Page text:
FIG. 4 is a flowchart of a method 400 to exchange graphic documents, according to an embodiment. Method 400 solves the need in the art to improve the organization and architecture of workflow of multimedia objects between heterogeneous computer systems.

Method 400 includes adding 402 job-specific information to a plurality of graphic documents. The plurality of graphic documents have a file name that is in accordance, conformance, and/or in reference to a standardized documentation nomenclature. The standardized documentation nomenclature is discussed in further detail below. The adding 402 is performed upon each of the plurality of graphic documents by a materials originator; wherein the plurality of graphic documents are added by a plurality of material originators.

Method 400 includes aggregating 404 the plurality of graphic documents into a folder data structure. The folder data structure is located on a computer-accessible medium. In some embodiments, the aggregating is performed by an aggregator, which can be a person or an inanimate object such as a computer. In the construction industry, the aggregator is a general contractor.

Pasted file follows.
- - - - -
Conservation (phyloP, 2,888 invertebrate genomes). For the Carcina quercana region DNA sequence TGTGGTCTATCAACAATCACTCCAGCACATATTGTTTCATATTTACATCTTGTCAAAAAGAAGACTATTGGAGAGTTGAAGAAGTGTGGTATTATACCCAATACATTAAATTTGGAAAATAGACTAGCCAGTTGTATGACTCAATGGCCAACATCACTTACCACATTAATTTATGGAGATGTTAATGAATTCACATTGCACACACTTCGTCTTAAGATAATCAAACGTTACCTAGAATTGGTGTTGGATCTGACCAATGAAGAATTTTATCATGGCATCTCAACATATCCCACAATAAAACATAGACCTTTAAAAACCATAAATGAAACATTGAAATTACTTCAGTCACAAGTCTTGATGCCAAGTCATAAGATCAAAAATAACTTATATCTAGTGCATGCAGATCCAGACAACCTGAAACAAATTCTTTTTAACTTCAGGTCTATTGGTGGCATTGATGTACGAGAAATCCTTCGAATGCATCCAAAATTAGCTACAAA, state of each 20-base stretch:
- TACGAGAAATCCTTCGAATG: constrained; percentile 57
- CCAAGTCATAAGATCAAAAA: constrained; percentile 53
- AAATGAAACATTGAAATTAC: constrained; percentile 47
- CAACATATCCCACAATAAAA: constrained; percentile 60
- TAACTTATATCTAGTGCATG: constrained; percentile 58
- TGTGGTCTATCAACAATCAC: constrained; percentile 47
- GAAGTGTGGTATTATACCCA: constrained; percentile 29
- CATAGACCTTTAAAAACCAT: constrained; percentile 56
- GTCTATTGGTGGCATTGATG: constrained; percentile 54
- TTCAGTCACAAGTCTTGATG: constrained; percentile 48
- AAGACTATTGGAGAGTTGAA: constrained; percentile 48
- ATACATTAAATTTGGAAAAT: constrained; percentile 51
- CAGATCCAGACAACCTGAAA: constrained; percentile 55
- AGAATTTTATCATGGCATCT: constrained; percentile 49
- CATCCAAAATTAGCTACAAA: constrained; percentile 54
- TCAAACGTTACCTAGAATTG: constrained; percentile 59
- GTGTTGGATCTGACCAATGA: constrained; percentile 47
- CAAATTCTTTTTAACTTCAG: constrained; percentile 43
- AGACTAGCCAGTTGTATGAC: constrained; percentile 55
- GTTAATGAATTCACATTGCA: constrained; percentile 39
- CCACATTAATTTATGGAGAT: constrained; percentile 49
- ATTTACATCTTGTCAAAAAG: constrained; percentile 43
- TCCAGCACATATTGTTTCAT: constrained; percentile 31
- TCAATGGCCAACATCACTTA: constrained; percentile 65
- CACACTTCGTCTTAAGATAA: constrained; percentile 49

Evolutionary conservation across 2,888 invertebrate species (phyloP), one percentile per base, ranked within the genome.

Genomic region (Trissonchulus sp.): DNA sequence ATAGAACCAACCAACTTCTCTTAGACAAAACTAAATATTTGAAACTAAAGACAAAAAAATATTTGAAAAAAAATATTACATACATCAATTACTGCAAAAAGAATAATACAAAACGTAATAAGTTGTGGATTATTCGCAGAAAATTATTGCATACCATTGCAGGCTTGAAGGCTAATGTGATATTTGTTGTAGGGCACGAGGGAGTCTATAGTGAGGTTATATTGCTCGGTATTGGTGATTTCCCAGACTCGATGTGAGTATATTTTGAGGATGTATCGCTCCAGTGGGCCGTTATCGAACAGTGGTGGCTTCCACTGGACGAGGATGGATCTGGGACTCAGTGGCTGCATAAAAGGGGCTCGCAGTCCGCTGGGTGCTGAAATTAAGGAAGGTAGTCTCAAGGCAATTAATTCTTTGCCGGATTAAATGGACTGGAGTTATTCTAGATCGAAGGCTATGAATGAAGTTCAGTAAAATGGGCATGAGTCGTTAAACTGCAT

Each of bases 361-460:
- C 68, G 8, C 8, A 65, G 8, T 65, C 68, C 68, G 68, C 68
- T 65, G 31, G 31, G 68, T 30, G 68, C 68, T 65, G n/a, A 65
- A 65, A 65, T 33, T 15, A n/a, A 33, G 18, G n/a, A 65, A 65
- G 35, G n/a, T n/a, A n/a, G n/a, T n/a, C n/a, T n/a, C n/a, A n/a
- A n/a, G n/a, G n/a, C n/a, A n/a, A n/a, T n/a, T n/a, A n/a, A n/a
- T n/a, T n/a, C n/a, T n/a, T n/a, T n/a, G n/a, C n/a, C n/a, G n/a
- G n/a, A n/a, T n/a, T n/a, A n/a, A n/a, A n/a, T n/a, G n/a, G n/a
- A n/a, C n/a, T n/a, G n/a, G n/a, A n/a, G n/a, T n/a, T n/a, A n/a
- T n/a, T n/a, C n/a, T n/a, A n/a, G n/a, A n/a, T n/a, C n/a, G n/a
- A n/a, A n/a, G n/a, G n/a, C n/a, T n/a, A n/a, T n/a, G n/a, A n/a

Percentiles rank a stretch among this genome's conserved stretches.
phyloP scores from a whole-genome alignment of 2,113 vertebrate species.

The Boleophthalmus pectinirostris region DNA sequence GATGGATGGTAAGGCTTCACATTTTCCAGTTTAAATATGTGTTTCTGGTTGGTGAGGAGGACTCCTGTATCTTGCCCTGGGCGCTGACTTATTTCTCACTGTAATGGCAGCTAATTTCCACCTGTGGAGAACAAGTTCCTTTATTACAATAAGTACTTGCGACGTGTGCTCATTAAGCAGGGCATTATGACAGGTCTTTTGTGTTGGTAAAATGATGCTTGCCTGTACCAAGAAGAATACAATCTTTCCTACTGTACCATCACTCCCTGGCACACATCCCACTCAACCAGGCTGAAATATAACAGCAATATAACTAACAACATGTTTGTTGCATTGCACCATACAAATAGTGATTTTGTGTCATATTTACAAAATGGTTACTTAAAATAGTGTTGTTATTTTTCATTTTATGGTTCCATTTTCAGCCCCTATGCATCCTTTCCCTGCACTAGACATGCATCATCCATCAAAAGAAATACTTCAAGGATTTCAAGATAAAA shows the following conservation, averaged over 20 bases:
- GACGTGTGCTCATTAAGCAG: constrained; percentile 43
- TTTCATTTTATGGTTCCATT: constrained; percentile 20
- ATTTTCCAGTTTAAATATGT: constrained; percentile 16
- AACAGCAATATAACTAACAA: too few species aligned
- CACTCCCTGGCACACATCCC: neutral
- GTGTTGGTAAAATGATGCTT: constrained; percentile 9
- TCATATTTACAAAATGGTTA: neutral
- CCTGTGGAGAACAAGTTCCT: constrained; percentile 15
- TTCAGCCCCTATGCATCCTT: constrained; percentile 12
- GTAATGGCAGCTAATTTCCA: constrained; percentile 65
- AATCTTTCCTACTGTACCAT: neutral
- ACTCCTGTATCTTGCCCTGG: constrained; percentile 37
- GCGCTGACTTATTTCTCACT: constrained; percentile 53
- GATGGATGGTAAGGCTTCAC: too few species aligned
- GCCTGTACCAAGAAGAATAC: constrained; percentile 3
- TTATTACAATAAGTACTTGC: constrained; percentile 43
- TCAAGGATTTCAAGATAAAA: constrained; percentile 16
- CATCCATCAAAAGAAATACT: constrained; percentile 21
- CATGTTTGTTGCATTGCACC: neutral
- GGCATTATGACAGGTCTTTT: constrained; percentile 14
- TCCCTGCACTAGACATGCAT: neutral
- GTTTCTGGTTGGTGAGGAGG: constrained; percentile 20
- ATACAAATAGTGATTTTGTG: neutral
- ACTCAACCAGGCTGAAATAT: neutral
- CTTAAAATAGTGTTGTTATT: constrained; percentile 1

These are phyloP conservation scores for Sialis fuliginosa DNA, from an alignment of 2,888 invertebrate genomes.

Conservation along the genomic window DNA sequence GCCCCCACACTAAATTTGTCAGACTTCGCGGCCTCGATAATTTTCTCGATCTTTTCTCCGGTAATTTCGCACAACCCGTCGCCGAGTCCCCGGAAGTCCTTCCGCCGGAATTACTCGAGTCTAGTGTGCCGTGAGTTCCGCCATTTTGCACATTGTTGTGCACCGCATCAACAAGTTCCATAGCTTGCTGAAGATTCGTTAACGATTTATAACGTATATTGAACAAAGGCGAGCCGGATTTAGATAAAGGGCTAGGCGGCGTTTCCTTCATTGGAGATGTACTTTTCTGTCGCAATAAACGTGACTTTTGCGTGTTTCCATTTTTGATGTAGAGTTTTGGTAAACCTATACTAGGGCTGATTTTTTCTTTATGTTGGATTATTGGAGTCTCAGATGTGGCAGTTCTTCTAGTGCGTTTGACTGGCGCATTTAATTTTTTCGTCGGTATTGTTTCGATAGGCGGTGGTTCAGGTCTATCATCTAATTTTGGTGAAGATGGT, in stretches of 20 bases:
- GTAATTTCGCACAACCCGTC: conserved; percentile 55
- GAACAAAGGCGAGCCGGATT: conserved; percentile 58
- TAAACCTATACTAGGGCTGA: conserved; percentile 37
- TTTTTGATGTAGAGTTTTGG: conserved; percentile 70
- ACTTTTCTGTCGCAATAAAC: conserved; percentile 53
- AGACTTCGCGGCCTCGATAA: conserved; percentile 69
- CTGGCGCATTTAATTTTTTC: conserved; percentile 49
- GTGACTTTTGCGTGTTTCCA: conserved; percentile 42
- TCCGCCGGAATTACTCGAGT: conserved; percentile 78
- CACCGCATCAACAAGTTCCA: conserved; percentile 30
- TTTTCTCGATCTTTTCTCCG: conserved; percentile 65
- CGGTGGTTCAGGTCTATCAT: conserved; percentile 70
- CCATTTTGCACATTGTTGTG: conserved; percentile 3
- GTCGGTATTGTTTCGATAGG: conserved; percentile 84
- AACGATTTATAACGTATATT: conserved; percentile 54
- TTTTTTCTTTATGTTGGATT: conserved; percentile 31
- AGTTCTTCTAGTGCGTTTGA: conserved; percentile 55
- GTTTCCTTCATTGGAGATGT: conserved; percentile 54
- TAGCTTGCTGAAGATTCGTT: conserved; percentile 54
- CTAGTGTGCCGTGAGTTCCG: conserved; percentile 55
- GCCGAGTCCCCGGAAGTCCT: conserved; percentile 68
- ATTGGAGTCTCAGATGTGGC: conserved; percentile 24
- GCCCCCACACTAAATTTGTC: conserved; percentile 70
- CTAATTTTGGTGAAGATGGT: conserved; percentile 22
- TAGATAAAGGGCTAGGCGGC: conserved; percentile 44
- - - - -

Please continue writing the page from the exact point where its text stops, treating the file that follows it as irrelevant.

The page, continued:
Method 400 also includes determining 406 a disposition of each of the plurality of graphic documents in reference to the job-specific information in each of the plurality of graphic documents.

Method 400 also includes delivering 408 each of the disposed plurality of graphic documents and delivering the disposition of each of the disposed plurality of graphic documents. In some embodiments such as described in FIG. 5 below, the delivery is to the aggregator. In some embodiments such as described in FIG. 6 below, the delivery is to one of the plurality of material originators that added the job-specific information to the graphic document in action 402 above.